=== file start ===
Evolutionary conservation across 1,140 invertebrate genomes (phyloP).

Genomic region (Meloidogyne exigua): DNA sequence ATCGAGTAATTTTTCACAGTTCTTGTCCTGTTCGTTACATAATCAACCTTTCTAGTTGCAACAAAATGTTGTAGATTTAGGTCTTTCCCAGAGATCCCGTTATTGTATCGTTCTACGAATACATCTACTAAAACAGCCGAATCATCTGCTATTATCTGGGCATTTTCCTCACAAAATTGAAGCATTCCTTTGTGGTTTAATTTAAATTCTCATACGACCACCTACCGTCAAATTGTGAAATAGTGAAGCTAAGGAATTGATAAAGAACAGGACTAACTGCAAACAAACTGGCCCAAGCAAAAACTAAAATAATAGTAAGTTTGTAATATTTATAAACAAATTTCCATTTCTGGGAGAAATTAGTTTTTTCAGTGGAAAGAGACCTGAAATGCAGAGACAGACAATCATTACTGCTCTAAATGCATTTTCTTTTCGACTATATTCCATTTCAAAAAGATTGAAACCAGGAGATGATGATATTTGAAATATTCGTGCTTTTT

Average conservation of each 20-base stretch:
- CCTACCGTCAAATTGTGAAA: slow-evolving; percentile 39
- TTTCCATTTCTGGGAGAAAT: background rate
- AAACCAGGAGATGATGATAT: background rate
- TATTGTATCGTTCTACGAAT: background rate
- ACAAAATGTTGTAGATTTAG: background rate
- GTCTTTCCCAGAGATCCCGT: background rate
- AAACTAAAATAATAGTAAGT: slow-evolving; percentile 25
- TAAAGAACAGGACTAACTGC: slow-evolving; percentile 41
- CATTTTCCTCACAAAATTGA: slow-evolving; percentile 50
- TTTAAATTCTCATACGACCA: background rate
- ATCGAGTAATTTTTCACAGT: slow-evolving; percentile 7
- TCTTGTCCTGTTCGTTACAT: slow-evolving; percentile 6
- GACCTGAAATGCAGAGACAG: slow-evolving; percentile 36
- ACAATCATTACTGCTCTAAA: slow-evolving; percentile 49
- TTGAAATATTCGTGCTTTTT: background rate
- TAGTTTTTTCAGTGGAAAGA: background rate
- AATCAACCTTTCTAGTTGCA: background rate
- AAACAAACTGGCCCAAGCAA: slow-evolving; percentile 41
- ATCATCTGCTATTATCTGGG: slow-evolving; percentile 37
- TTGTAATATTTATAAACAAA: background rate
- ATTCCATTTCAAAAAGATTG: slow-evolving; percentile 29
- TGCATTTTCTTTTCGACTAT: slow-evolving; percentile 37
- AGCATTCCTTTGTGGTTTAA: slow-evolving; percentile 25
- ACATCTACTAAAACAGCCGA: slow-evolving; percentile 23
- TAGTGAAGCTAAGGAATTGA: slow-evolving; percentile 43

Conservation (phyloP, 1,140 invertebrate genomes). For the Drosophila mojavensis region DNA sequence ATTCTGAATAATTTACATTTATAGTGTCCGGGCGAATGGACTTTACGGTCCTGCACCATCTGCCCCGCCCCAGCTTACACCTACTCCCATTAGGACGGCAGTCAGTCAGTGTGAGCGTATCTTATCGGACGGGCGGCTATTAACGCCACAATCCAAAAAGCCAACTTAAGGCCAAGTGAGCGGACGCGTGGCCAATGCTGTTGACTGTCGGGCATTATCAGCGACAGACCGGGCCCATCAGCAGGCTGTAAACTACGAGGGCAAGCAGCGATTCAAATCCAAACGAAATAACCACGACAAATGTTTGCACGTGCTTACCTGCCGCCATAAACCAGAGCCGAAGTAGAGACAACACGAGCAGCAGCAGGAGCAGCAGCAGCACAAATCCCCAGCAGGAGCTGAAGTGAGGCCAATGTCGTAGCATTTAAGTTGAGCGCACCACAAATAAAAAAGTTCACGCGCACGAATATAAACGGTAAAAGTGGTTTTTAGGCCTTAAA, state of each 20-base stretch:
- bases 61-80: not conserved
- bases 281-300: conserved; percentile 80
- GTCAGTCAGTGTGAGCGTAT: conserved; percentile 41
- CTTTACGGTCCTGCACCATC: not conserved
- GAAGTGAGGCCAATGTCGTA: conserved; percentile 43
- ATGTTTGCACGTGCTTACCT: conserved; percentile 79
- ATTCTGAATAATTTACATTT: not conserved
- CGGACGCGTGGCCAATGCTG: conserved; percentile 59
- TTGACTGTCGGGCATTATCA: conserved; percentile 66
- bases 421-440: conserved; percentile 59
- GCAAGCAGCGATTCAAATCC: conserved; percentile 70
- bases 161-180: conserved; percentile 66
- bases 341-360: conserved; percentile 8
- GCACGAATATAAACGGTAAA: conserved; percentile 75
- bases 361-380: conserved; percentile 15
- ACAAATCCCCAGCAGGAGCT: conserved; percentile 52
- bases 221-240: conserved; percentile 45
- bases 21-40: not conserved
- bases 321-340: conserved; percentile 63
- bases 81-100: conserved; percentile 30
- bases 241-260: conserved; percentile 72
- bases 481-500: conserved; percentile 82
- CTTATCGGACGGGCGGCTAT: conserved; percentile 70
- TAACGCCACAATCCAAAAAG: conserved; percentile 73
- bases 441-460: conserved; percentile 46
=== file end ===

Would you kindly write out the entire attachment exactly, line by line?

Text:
Evolutionary conservation across 1,140 invertebrate genomes (phyloP).

Genomic region (Meloidogyne exigua): DNA sequence ATCGAGTAATTTTTCACAGTTCTTGTCCTGTTCGTTACATAATCAACCTTTCTAGTTGCAACAAAATGTTGTAGATTTAGGTCTTTCCCAGAGATCCCGTTATTGTATCGTTCTACGAATACATCTACTAAAACAGCCGAATCATCTGCTATTATCTGGGCATTTTCCTCACAAAATTGAAGCATTCCTTTGTGGTTTAATTTAAATTCTCATACGACCACCTACCGTCAAATTGTGAAATAGTGAAGCTAAGGAATTGATAAAGAACAGGACTAACTGCAAACAAACTGGCCCAAGCAAAAACTAAAATAATAGTAAGTTTGTAATATTTATAAACAAATTTCCATTTCTGGGAGAAATTAGTTTTTTCAGTGGAAAGAGACCTGAAATGCAGAGACAGACAATCATTACTGCTCTAAATGCATTTTCTTTTCGACTATATTCCATTTCAAAAAGATTGAAACCAGGAGATGATGATATTTGAAATATTCGTGCTTTTT

Average conservation of each 20-base stretch:
- CCTACCGTCAAATTGTGAAA: slow-evolving; percentile 39
- TTTCCATTTCTGGGAGAAAT: background rate
- AAACCAGGAGATGATGATAT: background rate
- TATTGTATCGTTCTACGAAT: background rate
- ACAAAATGTTGTAGATTTAG: background rate
- GTCTTTCCCAGAGATCCCGT: background rate
- AAACTAAAATAATAGTAAGT: slow-evolving; percentile 25
- TAAAGAACAGGACTAACTGC: slow-evolving; percentile 41
- CATTTTCCTCACAAAATTGA: slow-evolving; percentile 50
- TTTAAATTCTCATACGACCA: background rate
- ATCGAGTAATTTTTCACAGT: slow-evolving; percentile 7
- TCTTGTCCTGTTCGTTACAT: slow-evolving; percentile 6
- GACCTGAAATGCAGAGACAG: slow-evolving; percentile 36
- ACAATCATTACTGCTCTAAA: slow-evolving; percentile 49
- TTGAAATATTCGTGCTTTTT: background rate
- TAGTTTTTTCAGTGGAAAGA: background rate
- AATCAACCTTTCTAGTTGCA: background rate
- AAACAAACTGGCCCAAGCAA: slow-evolving; percentile 41
- ATCATCTGCTATTATCTGGG: slow-evolving; percentile 37
- TTGTAATATTTATAAACAAA: background rate
- ATTCCATTTCAAAAAGATTG: slow-evolving; percentile 29
- TGCATTTTCTTTTCGACTAT: slow-evolving; percentile 37
- AGCATTCCTTTGTGGTTTAA: slow-evolving; percentile 25
- ACATCTACTAAAACAGCCGA: slow-evolving; percentile 23
- TAGTGAAGCTAAGGAATTGA: slow-evolving; percentile 43

Conservation (phyloP, 1,140 invertebrate genomes). For the Drosophila mojavensis region DNA sequence ATTCTGAATAATTTACATTTATAGTGTCCGGGCGAATGGACTTTACGGTCCTGCACCATCTGCCCCGCCCCAGCTTACACCTACTCCCATTAGGACGGCAGTCAGTCAGTGTGAGCGTATCTTATCGGACGGGCGGCTATTAACGCCACAATCCAAAAAGCCAACTTAAGGCCAAGTGAGCGGACGCGTGGCCAATGCTGTTGACTGTCGGGCATTATCAGCGACAGACCGGGCCCATCAGCAGGCTGTAAACTACGAGGGCAAGCAGCGATTCAAATCCAAACGAAATAACCACGACAAATGTTTGCACGTGCTTACCTGCCGCCATAAACCAGAGCCGAAGTAGAGACAACACGAGCAGCAGCAGGAGCAGCAGCAGCACAAATCCCCAGCAGGAGCTGAAGTGAGGCCAATGTCGTAGCATTTAAGTTGAGCGCACCACAAATAAAAAAGTTCACGCGCACGAATATAAACGGTAAAAGTGGTTTTTAGGCCTTAAA, state of each 20-base stretch:
- bases 61-80: not conserved
- bases 281-300: conserved; percentile 80
- GTCAGTCAGTGTGAGCGTAT: conserved; percentile 41
- CTTTACGGTCCTGCACCATC: not conserved
- GAAGTGAGGCCAATGTCGTA: conserved; percentile 43
- ATGTTTGCACGTGCTTACCT: conserved; percentile 79
- ATTCTGAATAATTTACATTT: not conserved
- CGGACGCGTGGCCAATGCTG: conserved; percentile 59
- TTGACTGTCGGGCATTATCA: conserved; percentile 66
- bases 421-440: conserved; percentile 59
- GCAAGCAGCGATTCAAATCC: conserved; percentile 70
- bases 161-180: conserved; percentile 66
- bases 341-360: conserved; percentile 8
- GCACGAATATAAACGGTAAA: conserved; percentile 75
- bases 361-380: conserved; percentile 15
- ACAAATCCCCAGCAGGAGCT: conserved; percentile 52
- bases 221-240: conserved; percentile 45
- bases 21-40: not conserved
- bases 321-340: conserved; percentile 63
- bases 81-100: conserved; percentile 30
- bases 241-260: conserved; percentile 72
- bases 481-500: conserved; percentile 82
- CTTATCGGACGGGCGGCTAT: conserved; percentile 70
- TAACGCCACAATCCAAAAAG: conserved; percentile 73
- bases 441-460: conserved; percentile 46